Coping with Nonstop House Guests

(Archived from “Personal and Confidential,” an advice column that ran on this website for two years.)

Dear Personal and Confidential,

We are at an attractive post and have non-stop guests — and I am going crazy! It’s expensive to feed and entertain everyone, and we’re all irritable and exhausted. Help!

–Crazy in the Caribbean

Dear Crazy:

I sympathize with you completely. The main problem here, unfortunately, is a conflict in perspectives — your guests naturally consider their trip (not to mention themselves) unique and special. Surely you should drop everything, for such a limited time, to enjoy this once-in-a-lifetime visit with them!

But to you, these special folk are just the latest in a long parade. What you’d really like to do is get on with your ordinary life. But how can you do so without offending your guests?

The first point to keep in mind is that slightly offending your guests — by neglecting to be with them every minute or to fulfill their every wish — is not the worst thing you can do. The worst thing you can do is to let yourself become so frazzled that it shows, leaving you miserable, your guests feeling guilty, and your whole future relationship on shaky ground.

It sounds as if you are getting dangerously close to this point, so I would recommend that you set aside the noble but unworkable ideal of full-service hospitality and try some of these sanity-saving measures:

Find alternative lodgings. See if you can strike up a relationship with a local guesthouse, bed-and-breakfast, or similar. Your endless stream of guests could mean lots of business — and perhaps a reduced rate. If the cost is still high, your guests might spend some of their stay there and some with you, to cut down at least a bit on all the togetherness. They may be as relieved as you are to gain privacy and avoid imposing on you.

Send them off on their own. Research activities like guided day trips, short cruises or side trips to an interesting destination, and then suggest that your guests attend — without you. If you know your guests have a special interest (e.g. history, birdwatching, art), so much the better — hook them up with a local expert. A trusted general-purpose guide with a van is also a terrific asset, exposing your guests to the local culture while you take a much-needed break.

Make sure there’s something in it for you. A bit of “quid pro quo” can go a long way toward making the visit tolerable for you. Don’t be shy about asking visitors to bring special things you miss from home. If you have children, consider asking your guests to babysit while you and your spouse enjoy an evening out. Close friends or relatives may even be willing to stay with the kids for a weekend while you take off on a romantic trip — but it won’t happen unless you ask.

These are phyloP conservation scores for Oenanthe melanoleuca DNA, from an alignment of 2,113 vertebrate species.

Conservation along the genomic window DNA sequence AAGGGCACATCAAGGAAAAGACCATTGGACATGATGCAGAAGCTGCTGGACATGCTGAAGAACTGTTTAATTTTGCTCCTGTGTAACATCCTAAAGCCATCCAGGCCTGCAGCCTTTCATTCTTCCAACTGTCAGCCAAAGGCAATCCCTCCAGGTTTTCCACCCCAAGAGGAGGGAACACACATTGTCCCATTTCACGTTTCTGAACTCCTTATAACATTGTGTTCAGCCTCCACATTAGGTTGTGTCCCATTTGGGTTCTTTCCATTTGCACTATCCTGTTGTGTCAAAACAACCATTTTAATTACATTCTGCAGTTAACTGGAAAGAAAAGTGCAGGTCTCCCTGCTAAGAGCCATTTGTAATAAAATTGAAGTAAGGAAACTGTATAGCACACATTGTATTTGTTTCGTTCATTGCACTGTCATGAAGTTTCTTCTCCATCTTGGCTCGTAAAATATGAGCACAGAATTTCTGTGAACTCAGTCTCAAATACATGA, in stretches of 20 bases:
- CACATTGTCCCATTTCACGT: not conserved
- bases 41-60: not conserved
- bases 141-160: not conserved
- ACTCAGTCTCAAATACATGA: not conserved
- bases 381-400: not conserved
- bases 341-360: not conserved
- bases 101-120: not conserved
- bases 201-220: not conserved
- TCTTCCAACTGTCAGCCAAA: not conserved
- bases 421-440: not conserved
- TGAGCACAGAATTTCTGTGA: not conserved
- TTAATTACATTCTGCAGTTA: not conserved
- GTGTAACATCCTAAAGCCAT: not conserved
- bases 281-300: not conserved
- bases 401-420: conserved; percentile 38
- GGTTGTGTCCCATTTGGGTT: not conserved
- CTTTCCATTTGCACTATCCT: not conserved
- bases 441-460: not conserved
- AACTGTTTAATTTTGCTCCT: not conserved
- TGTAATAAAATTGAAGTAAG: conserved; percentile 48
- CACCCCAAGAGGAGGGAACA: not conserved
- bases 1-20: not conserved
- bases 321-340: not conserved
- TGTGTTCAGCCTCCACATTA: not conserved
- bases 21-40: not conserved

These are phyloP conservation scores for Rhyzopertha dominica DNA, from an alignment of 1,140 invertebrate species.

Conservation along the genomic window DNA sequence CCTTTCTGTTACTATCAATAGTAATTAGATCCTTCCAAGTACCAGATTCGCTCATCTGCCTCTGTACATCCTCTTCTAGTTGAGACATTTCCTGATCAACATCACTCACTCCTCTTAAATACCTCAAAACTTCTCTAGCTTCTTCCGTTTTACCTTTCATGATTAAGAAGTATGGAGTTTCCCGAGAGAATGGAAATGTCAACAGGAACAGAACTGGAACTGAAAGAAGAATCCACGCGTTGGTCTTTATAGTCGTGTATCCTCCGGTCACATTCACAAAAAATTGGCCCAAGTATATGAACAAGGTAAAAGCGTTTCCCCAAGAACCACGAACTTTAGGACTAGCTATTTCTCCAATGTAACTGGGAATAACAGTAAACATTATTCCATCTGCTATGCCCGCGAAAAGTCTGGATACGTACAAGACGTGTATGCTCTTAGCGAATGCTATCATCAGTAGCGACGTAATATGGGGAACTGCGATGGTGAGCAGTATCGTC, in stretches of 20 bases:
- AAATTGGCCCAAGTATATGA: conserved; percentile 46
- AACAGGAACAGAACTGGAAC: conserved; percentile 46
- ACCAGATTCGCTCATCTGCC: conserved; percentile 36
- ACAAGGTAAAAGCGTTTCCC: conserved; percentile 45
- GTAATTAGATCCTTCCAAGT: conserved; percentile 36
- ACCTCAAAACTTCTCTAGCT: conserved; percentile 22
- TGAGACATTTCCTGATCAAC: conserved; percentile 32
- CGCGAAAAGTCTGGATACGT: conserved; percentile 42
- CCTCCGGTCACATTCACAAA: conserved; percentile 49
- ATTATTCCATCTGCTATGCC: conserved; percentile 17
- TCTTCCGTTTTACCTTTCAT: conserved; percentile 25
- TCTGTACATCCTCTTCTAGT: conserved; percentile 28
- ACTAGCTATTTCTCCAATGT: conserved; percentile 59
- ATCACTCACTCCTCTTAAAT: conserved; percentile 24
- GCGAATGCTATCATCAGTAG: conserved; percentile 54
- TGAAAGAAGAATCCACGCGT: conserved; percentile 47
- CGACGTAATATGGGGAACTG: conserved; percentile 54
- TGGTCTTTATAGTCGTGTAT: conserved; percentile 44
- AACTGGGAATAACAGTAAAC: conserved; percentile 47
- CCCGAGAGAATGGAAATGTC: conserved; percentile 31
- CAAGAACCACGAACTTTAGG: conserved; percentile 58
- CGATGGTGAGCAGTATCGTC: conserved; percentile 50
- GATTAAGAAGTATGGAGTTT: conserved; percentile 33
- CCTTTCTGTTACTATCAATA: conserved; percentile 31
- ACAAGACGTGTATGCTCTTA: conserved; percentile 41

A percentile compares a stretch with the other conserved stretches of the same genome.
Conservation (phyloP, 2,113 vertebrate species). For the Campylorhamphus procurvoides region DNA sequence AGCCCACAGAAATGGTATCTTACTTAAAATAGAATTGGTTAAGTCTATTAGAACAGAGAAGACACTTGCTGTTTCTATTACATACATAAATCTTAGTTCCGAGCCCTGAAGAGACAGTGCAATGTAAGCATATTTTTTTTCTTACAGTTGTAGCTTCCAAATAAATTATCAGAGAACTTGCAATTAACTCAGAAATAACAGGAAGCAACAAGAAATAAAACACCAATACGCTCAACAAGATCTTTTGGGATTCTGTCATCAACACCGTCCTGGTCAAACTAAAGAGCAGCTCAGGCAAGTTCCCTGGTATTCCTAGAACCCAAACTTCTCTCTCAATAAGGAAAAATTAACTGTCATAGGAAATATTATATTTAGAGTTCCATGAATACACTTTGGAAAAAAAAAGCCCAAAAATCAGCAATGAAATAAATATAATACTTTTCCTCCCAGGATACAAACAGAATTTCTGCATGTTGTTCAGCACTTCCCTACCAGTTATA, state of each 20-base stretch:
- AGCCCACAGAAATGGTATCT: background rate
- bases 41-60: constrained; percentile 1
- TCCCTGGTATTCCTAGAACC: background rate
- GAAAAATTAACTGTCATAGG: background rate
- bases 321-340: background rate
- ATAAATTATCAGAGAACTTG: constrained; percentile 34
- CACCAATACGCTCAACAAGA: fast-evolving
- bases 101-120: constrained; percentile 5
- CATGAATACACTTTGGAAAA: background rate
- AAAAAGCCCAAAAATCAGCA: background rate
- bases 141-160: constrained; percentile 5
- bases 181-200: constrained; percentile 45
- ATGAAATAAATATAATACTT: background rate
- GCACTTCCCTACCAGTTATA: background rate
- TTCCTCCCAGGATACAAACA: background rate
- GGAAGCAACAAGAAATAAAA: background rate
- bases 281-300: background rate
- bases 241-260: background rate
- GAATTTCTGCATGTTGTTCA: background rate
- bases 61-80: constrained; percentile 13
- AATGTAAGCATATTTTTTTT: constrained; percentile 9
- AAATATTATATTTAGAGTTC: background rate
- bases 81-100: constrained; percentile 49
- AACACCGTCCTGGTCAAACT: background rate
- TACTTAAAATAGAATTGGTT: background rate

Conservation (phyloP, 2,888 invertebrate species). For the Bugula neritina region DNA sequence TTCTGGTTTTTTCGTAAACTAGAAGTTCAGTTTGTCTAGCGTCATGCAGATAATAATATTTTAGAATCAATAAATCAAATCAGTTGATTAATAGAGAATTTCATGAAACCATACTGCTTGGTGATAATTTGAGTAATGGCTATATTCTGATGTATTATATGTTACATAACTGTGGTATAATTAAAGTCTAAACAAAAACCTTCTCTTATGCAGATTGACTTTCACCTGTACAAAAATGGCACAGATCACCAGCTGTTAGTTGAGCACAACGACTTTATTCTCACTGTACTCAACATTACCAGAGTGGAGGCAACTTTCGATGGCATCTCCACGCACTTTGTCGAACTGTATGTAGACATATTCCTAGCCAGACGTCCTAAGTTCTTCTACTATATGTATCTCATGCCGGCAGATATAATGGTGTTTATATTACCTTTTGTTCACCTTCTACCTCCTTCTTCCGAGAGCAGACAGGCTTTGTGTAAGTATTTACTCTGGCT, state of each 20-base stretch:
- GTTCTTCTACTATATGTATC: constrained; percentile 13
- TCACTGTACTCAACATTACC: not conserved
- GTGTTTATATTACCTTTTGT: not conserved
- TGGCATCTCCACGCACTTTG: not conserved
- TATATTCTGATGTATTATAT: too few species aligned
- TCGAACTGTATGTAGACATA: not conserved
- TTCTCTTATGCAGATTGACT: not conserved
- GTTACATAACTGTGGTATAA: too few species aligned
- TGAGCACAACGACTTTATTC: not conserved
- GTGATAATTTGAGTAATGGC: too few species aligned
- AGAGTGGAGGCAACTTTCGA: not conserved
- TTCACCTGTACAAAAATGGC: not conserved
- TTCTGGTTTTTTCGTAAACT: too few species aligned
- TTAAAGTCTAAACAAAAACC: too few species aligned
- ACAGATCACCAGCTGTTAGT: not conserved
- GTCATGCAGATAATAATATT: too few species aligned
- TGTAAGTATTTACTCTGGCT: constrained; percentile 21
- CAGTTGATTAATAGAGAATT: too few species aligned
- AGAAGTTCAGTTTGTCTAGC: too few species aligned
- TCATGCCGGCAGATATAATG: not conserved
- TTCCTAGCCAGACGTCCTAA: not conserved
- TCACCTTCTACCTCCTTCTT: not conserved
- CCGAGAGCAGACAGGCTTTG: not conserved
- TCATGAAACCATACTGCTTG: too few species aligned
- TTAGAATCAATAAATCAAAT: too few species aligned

Do things you’ve been wanting to do. Instead of visiting the same museum for the tenth time, send your guests there alone and then invite them to do something else that is interesting and new to you. One of the best aspects of having guests is that they inspire you to get out and discover your host country. Make the most of it!

Take them grocery shopping. Shopping for food in another country is always an adventure. It can be doubly enlightening for your visitors — who may have no idea what things cost, or why you served instant coffee with breakfast and didn’t offer their favorite low-calorie sweetener. Most guests with rudimentary social instincts will also offer to pay a reasonable bill at checkout.

Equip them for independence. Think like a hotel manager and stock your guest room with items that will help your guests take care of their own needs and reduce their demands on you. Some ideas: maps of your city and neighborhood; tourist guidebooks; advertisements for local attractions; restaurant reviews; language handbooks with translations of common words, phrases and menu items; lists of phone numbers for guide services and taxis; and a phone card and/or cell phone.

Head them off at the pass. A posting at a “vacation destination” can attract self-invitations from distant relatives and friends you’d forgotten you had. When the next breezy e-mail asking about possible dates comes in, ask yourself two questions: Can you imagine yourself staying at this person’s house? And is it possible that you would enjoy having this person stay with you? If both answers are no, politely direct your potential guests to the bed-and-breakfast you identified above. Or fall back on that useful old social rule — when people make unreasonable requests of you, white lies are perfectly permissible. The plumbing in your government housing can’t handle extra visitors … your children have a contagious illness … you can’t get the bedbugs out of the mattresses.

It’s all for a good cause: your sanity, your enjoyment of your overseas posting, and your future relationship with the guests you do care about. Be brave, be bold, and stand up for yourself!

— P. and C.

Longtime AAFSW member Patricia Linderman is co-author of The Expert Expatriate: Your Guide to Successful Relocation Abroad, with Melissa Hess, and co-editor of the AAFSW book Realities of Foreign Service Life, likewise with Ms. Hess. She is also Editor-in-Chief of Tales from a Small Planet.

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